In this week’s parsha (parshat Shemini) we read of the death of Aharon’s sons on the day of the inauguration of the altar. Then, as the “maftir”, we read parshat Para – the special instructions for the ritual purification required following contact with a human corpse, a process requiring the ashes of a red heifer.
Our Sages point to parshat Para as an example of a commandment that cannot be understood by human logic: “The Holy One said, ‘I have made a statute and instituted a decree” (Pesikta 4). Why is it specifically in the handling of a person who has become ritually impure through contact with a corpse – a sphere in which we would expect the Torah to command emotional support for a person who has had to deal with death at such close quarters – that we find an emphasis on “statute”, on the incomprehensible aspect of the commandment?
Chained in the reasoning chain
The human mind creates forms and methodologies of reasoning and logic; the proceeding of thought along these paths is what we call reasoning. The problem is that no matter which method of reasoning we choose, our thinking is limited to those patterns which we have created or which we have chosen to follow. The fundamental objects of our thought and the relations we impose upon them are the carriers – but also the delimiters – of our thinking process.
Death lies beyond the limitations of human thought. No matter which philosophical view of the thought process we adopt, death cannot be contained in human causality. If we observe our mind to be an object-relation oriented processing tool, we must conclude that we are unable to internalize or truly process the idea of total emptiness or nullity. We can comprehend something that is absent or missing – the negation idea – but capturing nullity is beyond our mind’s grasp. The empty set is an important axiom in Set Theory; it allows us to create a numerical system and a system of logic, but it is itself an axiom whose source cannot be comprehended.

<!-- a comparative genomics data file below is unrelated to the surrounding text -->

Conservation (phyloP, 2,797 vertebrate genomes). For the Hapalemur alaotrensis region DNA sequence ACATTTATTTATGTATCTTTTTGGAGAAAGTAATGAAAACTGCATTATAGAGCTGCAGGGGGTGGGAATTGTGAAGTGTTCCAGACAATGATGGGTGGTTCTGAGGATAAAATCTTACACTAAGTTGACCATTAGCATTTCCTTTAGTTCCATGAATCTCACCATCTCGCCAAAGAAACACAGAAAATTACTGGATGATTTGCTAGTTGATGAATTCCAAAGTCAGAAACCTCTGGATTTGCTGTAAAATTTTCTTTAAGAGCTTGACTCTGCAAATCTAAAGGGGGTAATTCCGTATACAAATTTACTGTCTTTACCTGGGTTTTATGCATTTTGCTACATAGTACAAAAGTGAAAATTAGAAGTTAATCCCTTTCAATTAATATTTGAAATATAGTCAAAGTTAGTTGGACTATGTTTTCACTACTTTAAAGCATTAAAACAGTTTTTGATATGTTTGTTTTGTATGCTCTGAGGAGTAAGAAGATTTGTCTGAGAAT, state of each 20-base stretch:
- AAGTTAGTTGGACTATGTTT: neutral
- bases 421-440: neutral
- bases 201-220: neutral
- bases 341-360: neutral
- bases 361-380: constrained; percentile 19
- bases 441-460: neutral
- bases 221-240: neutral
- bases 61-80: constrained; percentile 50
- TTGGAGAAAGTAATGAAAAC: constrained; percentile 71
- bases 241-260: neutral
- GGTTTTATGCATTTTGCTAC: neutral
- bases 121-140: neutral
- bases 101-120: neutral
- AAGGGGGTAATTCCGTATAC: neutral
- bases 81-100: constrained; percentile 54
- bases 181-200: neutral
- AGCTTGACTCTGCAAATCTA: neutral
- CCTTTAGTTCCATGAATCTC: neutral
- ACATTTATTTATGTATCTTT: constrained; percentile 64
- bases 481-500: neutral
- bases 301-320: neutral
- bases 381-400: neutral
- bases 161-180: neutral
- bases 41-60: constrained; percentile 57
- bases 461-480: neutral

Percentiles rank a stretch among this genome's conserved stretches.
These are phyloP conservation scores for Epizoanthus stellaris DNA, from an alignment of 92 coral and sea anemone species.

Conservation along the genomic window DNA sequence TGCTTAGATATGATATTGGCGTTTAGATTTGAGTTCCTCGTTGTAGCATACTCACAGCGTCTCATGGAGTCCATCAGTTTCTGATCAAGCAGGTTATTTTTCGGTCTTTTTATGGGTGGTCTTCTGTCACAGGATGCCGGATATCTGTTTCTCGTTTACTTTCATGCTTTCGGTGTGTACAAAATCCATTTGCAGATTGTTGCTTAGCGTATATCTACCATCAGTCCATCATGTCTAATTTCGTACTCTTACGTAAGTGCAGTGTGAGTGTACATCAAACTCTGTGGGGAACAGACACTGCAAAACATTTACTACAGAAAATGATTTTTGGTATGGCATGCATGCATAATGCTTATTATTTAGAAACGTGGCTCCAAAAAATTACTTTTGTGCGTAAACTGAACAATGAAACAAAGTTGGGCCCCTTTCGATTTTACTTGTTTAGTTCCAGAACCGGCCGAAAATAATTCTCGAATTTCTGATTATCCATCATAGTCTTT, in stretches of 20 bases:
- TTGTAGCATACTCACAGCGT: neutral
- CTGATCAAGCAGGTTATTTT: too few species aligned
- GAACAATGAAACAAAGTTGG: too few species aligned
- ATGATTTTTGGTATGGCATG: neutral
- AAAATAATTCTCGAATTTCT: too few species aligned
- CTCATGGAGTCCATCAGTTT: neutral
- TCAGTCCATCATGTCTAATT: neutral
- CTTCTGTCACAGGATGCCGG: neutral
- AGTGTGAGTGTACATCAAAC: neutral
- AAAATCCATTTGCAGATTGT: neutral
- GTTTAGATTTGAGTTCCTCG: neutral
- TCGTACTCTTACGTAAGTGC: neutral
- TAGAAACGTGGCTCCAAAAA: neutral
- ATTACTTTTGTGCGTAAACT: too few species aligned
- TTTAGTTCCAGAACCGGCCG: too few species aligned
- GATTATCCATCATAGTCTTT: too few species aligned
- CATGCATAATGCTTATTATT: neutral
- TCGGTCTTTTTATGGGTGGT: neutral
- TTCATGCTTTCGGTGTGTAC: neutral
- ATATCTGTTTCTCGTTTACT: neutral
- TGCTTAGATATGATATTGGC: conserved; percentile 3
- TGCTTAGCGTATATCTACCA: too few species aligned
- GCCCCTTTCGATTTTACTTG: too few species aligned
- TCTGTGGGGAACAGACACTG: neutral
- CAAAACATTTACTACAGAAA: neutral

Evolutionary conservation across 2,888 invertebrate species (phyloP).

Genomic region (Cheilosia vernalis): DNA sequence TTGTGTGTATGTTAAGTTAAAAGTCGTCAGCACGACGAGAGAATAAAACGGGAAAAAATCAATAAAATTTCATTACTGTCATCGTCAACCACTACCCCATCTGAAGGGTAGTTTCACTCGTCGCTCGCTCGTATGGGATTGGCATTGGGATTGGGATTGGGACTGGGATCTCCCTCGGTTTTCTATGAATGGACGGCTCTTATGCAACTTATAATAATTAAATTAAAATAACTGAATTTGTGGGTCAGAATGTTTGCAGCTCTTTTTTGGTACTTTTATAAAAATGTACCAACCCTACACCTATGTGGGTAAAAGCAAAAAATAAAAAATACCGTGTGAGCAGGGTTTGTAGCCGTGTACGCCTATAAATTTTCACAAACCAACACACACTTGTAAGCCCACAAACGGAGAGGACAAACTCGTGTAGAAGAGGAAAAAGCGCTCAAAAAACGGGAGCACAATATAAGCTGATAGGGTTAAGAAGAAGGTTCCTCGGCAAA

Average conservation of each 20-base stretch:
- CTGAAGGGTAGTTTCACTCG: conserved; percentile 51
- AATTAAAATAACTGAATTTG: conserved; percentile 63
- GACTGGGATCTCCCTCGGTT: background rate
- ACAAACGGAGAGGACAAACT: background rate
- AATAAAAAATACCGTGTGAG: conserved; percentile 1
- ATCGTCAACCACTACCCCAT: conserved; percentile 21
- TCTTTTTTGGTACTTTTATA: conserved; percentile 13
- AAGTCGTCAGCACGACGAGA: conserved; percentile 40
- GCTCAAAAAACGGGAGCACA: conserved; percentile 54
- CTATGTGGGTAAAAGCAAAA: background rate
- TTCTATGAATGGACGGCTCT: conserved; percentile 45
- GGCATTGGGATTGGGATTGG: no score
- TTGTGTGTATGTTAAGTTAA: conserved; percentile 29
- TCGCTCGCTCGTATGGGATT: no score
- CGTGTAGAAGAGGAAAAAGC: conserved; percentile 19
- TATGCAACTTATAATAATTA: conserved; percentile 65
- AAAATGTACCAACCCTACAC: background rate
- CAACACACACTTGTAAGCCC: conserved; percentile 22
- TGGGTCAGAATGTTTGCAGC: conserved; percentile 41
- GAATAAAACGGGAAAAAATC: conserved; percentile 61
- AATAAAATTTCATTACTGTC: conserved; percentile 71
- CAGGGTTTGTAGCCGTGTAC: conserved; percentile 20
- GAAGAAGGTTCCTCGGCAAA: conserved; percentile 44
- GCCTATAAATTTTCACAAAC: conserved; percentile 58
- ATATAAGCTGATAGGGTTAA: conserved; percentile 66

If we view reasoning as a logical process, then by the rules of logic we know that for a logical process or algorithm to determine the question of its own termination is an undecideable task – this is known as the “halting problem”. Termination of a process is not integral to that process – at least according to our logical understanding of processes.
If we regard thought as an extension of existential experience and of language, then death is not part of our system of experiences. We experience loss, we experience longing, but no-one can actually experience death and then share with us the nature of that experience.
It is at that point where all reasons and reasoning collapse that the Torah’s “statute” comes to our aid. The Hassidic masters point out the linguistic proximity of the word “hok” (statute) or “hukkah” (law) to the root “h-k-k” (to engrave, or to legislate). The statute (hok) of the Torah, then, is a “hakikah” in both senses of the word – both an enactment and an engraving.
Where human logic is unable to make any headway, the Divine work comes to help us. God legislates the laws of the Torah, but He also engraves the Torah within man and within the blueprint of the world. Following the Divine commandments as we proceed along the roads of our reality allows us to purify those who have becomes defiled by contact with death in a way that may not be intelligible to man, but which – by its very fulfillment – allows us, practically, to rely upon God’s word that is inscribed within reality, freeing ourselves of the chains of human causality.
Aharon is silent in the face of his incomprehensible tragedy – the loss of his sons on the day of the altar’s inauguration. Words cannot express or address those matters that are beyond our understanding. But he knows that following God’s command will lead to ultimate victory over death: “I shall sprinkle over you pure water, and you shall be purified.”